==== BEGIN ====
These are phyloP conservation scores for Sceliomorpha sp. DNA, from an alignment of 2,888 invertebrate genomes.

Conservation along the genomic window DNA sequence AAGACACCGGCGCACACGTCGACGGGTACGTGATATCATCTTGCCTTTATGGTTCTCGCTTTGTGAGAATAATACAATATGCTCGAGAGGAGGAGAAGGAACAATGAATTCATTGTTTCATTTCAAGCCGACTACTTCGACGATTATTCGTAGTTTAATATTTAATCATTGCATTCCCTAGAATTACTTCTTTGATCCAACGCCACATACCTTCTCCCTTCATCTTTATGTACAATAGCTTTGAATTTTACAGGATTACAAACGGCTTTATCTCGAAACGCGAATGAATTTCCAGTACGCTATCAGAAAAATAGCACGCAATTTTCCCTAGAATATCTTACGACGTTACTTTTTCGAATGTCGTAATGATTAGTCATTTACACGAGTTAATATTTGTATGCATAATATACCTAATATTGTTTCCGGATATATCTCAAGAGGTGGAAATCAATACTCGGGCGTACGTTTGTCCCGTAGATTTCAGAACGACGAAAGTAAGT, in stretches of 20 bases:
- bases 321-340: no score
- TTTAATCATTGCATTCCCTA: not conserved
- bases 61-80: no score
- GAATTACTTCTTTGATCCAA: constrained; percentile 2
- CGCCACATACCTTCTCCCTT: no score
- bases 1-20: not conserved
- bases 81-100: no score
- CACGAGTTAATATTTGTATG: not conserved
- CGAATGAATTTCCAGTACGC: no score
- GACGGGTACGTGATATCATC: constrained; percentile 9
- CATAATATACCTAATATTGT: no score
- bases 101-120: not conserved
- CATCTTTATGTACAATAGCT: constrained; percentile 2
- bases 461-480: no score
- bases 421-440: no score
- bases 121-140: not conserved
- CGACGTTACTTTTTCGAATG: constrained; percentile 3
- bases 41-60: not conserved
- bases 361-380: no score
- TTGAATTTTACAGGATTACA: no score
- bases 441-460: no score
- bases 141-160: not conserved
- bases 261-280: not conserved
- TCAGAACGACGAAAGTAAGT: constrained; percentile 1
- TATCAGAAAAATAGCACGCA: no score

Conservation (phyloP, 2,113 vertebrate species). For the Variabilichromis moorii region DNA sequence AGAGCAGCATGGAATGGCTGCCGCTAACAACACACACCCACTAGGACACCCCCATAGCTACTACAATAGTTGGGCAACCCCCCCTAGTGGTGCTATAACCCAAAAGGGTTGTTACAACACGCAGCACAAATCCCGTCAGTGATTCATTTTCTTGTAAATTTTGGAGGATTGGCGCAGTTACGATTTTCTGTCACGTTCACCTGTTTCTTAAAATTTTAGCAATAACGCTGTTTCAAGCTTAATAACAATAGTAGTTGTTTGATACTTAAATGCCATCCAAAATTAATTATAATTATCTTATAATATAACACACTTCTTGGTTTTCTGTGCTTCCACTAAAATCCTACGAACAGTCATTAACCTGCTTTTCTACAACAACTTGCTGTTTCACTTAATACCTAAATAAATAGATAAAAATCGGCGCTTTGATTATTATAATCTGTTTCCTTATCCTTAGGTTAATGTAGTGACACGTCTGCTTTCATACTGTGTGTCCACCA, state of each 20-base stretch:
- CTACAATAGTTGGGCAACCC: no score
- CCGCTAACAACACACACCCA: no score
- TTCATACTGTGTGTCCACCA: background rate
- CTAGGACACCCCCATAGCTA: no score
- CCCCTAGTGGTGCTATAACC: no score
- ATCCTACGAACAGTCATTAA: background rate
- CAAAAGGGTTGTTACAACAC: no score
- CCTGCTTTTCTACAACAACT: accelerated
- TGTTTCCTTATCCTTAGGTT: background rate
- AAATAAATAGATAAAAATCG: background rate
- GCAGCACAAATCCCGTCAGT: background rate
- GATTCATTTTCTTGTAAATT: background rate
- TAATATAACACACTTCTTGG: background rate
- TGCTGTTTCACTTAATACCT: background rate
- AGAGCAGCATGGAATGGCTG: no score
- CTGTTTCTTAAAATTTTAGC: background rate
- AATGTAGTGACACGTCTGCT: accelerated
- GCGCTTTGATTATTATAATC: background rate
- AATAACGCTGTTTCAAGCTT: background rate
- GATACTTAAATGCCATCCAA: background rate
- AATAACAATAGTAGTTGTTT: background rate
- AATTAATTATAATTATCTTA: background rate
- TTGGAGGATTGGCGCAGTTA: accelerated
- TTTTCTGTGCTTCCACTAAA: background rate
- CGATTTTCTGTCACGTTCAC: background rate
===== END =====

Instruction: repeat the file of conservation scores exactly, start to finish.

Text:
These are phyloP conservation scores for Sceliomorpha sp. DNA, from an alignment of 2,888 invertebrate genomes.

Conservation along the genomic window DNA sequence AAGACACCGGCGCACACGTCGACGGGTACGTGATATCATCTTGCCTTTATGGTTCTCGCTTTGTGAGAATAATACAATATGCTCGAGAGGAGGAGAAGGAACAATGAATTCATTGTTTCATTTCAAGCCGACTACTTCGACGATTATTCGTAGTTTAATATTTAATCATTGCATTCCCTAGAATTACTTCTTTGATCCAACGCCACATACCTTCTCCCTTCATCTTTATGTACAATAGCTTTGAATTTTACAGGATTACAAACGGCTTTATCTCGAAACGCGAATGAATTTCCAGTACGCTATCAGAAAAATAGCACGCAATTTTCCCTAGAATATCTTACGACGTTACTTTTTCGAATGTCGTAATGATTAGTCATTTACACGAGTTAATATTTGTATGCATAATATACCTAATATTGTTTCCGGATATATCTCAAGAGGTGGAAATCAATACTCGGGCGTACGTTTGTCCCGTAGATTTCAGAACGACGAAAGTAAGT, in stretches of 20 bases:
- bases 321-340: no score
- TTTAATCATTGCATTCCCTA: not conserved
- bases 61-80: no score
- GAATTACTTCTTTGATCCAA: constrained; percentile 2
- CGCCACATACCTTCTCCCTT: no score
- bases 1-20: not conserved
- bases 81-100: no score
- CACGAGTTAATATTTGTATG: not conserved
- CGAATGAATTTCCAGTACGC: no score
- GACGGGTACGTGATATCATC: constrained; percentile 9
- CATAATATACCTAATATTGT: no score
- bases 101-120: not conserved
- CATCTTTATGTACAATAGCT: constrained; percentile 2
- bases 461-480: no score
- bases 421-440: no score
- bases 121-140: not conserved
- CGACGTTACTTTTTCGAATG: constrained; percentile 3
- bases 41-60: not conserved
- bases 361-380: no score
- TTGAATTTTACAGGATTACA: no score
- bases 441-460: no score
- bases 141-160: not conserved
- bases 261-280: not conserved
- TCAGAACGACGAAAGTAAGT: constrained; percentile 1
- TATCAGAAAAATAGCACGCA: no score

Conservation (phyloP, 2,113 vertebrate species). For the Variabilichromis moorii region DNA sequence AGAGCAGCATGGAATGGCTGCCGCTAACAACACACACCCACTAGGACACCCCCATAGCTACTACAATAGTTGGGCAACCCCCCCTAGTGGTGCTATAACCCAAAAGGGTTGTTACAACACGCAGCACAAATCCCGTCAGTGATTCATTTTCTTGTAAATTTTGGAGGATTGGCGCAGTTACGATTTTCTGTCACGTTCACCTGTTTCTTAAAATTTTAGCAATAACGCTGTTTCAAGCTTAATAACAATAGTAGTTGTTTGATACTTAAATGCCATCCAAAATTAATTATAATTATCTTATAATATAACACACTTCTTGGTTTTCTGTGCTTCCACTAAAATCCTACGAACAGTCATTAACCTGCTTTTCTACAACAACTTGCTGTTTCACTTAATACCTAAATAAATAGATAAAAATCGGCGCTTTGATTATTATAATCTGTTTCCTTATCCTTAGGTTAATGTAGTGACACGTCTGCTTTCATACTGTGTGTCCACCA, state of each 20-base stretch:
- CTACAATAGTTGGGCAACCC: no score
- CCGCTAACAACACACACCCA: no score
- TTCATACTGTGTGTCCACCA: background rate
- CTAGGACACCCCCATAGCTA: no score
- CCCCTAGTGGTGCTATAACC: no score
- ATCCTACGAACAGTCATTAA: background rate
- CAAAAGGGTTGTTACAACAC: no score
- CCTGCTTTTCTACAACAACT: accelerated
- TGTTTCCTTATCCTTAGGTT: background rate
- AAATAAATAGATAAAAATCG: background rate
- GCAGCACAAATCCCGTCAGT: background rate
- GATTCATTTTCTTGTAAATT: background rate
- TAATATAACACACTTCTTGG: background rate
- TGCTGTTTCACTTAATACCT: background rate
- AGAGCAGCATGGAATGGCTG: no score
- CTGTTTCTTAAAATTTTAGC: background rate
- AATGTAGTGACACGTCTGCT: accelerated
- GCGCTTTGATTATTATAATC: background rate
- AATAACGCTGTTTCAAGCTT: background rate
- GATACTTAAATGCCATCCAA: background rate
- AATAACAATAGTAGTTGTTT: background rate
- AATTAATTATAATTATCTTA: background rate
- TTGGAGGATTGGCGCAGTTA: accelerated
- TTTTCTGTGCTTCCACTAAA: background rate
- CGATTTTCTGTCACGTTCAC: background rate